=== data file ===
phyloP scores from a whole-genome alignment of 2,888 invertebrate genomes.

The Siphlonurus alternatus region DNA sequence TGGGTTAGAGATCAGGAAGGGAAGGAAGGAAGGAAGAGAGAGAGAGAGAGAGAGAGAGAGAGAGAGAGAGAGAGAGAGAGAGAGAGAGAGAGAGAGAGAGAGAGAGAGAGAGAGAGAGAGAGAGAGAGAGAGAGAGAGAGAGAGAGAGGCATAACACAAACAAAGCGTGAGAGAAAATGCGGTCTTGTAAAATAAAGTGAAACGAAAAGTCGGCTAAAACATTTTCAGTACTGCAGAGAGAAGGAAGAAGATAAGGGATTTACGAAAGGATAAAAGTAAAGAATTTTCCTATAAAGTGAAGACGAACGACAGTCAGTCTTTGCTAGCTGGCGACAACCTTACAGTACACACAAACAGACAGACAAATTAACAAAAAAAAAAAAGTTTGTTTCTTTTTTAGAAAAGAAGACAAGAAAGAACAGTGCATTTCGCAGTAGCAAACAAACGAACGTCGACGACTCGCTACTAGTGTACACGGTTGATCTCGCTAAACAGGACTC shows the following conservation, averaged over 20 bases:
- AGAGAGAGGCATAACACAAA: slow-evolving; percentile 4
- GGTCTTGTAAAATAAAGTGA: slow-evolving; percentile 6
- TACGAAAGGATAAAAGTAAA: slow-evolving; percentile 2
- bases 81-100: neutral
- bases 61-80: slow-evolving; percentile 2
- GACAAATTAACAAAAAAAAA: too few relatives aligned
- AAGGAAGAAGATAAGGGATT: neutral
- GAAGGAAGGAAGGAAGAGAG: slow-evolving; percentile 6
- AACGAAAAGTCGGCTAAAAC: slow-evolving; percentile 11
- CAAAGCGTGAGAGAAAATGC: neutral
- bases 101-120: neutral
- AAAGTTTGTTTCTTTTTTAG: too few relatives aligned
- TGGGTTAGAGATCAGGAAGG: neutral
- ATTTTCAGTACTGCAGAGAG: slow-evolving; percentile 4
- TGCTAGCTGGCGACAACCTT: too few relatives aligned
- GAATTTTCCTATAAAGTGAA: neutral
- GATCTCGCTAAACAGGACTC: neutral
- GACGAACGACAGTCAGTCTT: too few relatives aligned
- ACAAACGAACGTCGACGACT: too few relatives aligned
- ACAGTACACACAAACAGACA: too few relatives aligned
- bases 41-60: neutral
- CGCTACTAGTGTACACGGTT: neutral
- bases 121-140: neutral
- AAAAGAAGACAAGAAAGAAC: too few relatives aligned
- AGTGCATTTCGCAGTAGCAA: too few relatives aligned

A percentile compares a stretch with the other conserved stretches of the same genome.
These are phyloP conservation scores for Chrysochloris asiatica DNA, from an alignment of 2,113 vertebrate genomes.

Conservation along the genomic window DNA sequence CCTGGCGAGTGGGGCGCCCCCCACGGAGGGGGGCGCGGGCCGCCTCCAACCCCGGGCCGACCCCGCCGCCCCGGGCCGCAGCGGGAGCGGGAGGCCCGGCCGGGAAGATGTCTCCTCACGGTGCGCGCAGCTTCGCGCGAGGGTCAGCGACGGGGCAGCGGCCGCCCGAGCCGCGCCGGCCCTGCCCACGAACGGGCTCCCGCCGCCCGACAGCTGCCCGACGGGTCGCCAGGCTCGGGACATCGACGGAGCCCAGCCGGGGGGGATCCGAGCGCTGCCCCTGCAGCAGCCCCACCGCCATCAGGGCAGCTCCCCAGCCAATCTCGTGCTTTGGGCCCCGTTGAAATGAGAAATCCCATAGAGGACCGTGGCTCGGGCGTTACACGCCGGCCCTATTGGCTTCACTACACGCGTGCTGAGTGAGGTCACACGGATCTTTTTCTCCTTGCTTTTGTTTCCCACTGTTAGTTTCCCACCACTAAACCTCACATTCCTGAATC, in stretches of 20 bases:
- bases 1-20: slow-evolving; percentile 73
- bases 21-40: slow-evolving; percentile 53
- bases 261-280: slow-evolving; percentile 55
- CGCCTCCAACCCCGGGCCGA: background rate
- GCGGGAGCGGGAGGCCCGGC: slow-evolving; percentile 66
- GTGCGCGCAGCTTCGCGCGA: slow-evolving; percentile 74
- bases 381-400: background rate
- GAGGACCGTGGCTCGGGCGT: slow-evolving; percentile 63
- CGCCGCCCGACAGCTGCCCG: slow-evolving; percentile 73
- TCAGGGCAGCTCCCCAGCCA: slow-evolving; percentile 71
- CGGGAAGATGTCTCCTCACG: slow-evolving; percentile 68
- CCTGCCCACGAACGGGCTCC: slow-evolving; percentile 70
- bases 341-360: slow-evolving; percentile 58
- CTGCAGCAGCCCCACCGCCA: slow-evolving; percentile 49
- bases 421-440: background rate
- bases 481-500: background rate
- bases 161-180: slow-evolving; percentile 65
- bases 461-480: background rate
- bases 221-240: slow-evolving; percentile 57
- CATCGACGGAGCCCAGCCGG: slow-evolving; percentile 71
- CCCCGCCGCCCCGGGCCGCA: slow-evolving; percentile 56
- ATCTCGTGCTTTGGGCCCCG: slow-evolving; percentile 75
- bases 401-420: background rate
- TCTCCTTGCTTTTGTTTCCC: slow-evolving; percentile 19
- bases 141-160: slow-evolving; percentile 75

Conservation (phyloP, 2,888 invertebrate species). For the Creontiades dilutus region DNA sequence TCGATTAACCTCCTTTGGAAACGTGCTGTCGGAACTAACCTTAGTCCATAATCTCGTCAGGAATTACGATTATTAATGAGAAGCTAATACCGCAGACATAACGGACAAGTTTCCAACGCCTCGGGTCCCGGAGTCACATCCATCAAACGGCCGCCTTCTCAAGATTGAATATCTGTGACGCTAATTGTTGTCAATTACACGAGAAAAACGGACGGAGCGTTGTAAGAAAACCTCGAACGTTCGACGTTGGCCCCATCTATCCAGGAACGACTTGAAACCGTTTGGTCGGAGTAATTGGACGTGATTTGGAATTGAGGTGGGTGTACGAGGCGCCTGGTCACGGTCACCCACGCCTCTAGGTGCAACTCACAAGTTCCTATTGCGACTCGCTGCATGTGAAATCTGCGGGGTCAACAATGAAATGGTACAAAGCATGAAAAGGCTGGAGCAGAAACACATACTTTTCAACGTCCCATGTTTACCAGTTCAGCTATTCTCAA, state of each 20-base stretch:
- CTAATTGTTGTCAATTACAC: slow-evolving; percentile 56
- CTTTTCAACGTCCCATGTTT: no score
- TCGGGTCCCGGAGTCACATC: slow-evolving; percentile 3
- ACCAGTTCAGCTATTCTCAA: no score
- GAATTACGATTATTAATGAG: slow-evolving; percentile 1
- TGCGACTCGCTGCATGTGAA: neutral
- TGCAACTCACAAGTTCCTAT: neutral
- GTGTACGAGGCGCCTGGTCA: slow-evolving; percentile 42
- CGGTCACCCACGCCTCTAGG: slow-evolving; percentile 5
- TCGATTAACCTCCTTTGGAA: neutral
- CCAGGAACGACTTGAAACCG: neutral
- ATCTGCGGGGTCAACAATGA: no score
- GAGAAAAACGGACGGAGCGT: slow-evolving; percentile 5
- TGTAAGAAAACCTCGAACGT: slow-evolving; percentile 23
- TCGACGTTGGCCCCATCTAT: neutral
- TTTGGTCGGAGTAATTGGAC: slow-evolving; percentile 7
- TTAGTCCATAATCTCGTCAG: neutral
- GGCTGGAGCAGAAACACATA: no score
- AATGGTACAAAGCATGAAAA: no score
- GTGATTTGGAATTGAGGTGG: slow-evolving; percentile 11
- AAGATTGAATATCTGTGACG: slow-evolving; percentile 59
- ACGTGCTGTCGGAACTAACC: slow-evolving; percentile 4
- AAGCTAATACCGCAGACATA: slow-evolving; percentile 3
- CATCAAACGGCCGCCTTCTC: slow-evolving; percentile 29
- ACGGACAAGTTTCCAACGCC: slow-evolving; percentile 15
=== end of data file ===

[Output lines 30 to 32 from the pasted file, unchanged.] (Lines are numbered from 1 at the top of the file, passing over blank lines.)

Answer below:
Conservation along the genomic window DNA sequence CCTGGCGAGTGGGGCGCCCCCCACGGAGGGGGGCGCGGGCCGCCTCCAACCCCGGGCCGACCCCGCCGCCCCGGGCCGCAGCGGGAGCGGGAGGCCCGGCCGGGAAGATGTCTCCTCACGGTGCGCGCAGCTTCGCGCGAGGGTCAGCGACGGGGCAGCGGCCGCCCGAGCCGCGCCGGCCCTGCCCACGAACGGGCTCCCGCCGCCCGACAGCTGCCCGACGGGTCGCCAGGCTCGGGACATCGACGGAGCCCAGCCGGGGGGGATCCGAGCGCTGCCCCTGCAGCAGCCCCACCGCCATCAGGGCAGCTCCCCAGCCAATCTCGTGCTTTGGGCCCCGTTGAAATGAGAAATCCCATAGAGGACCGTGGCTCGGGCGTTACACGCCGGCCCTATTGGCTTCACTACACGCGTGCTGAGTGAGGTCACACGGATCTTTTTCTCCTTGCTTTTGTTTCCCACTGTTAGTTTCCCACCACTAAACCTCACATTCCTGAATC, in stretches of 20 bases:
- bases 1-20: slow-evolving; percentile 73
- bases 21-40: slow-evolving; percentile 53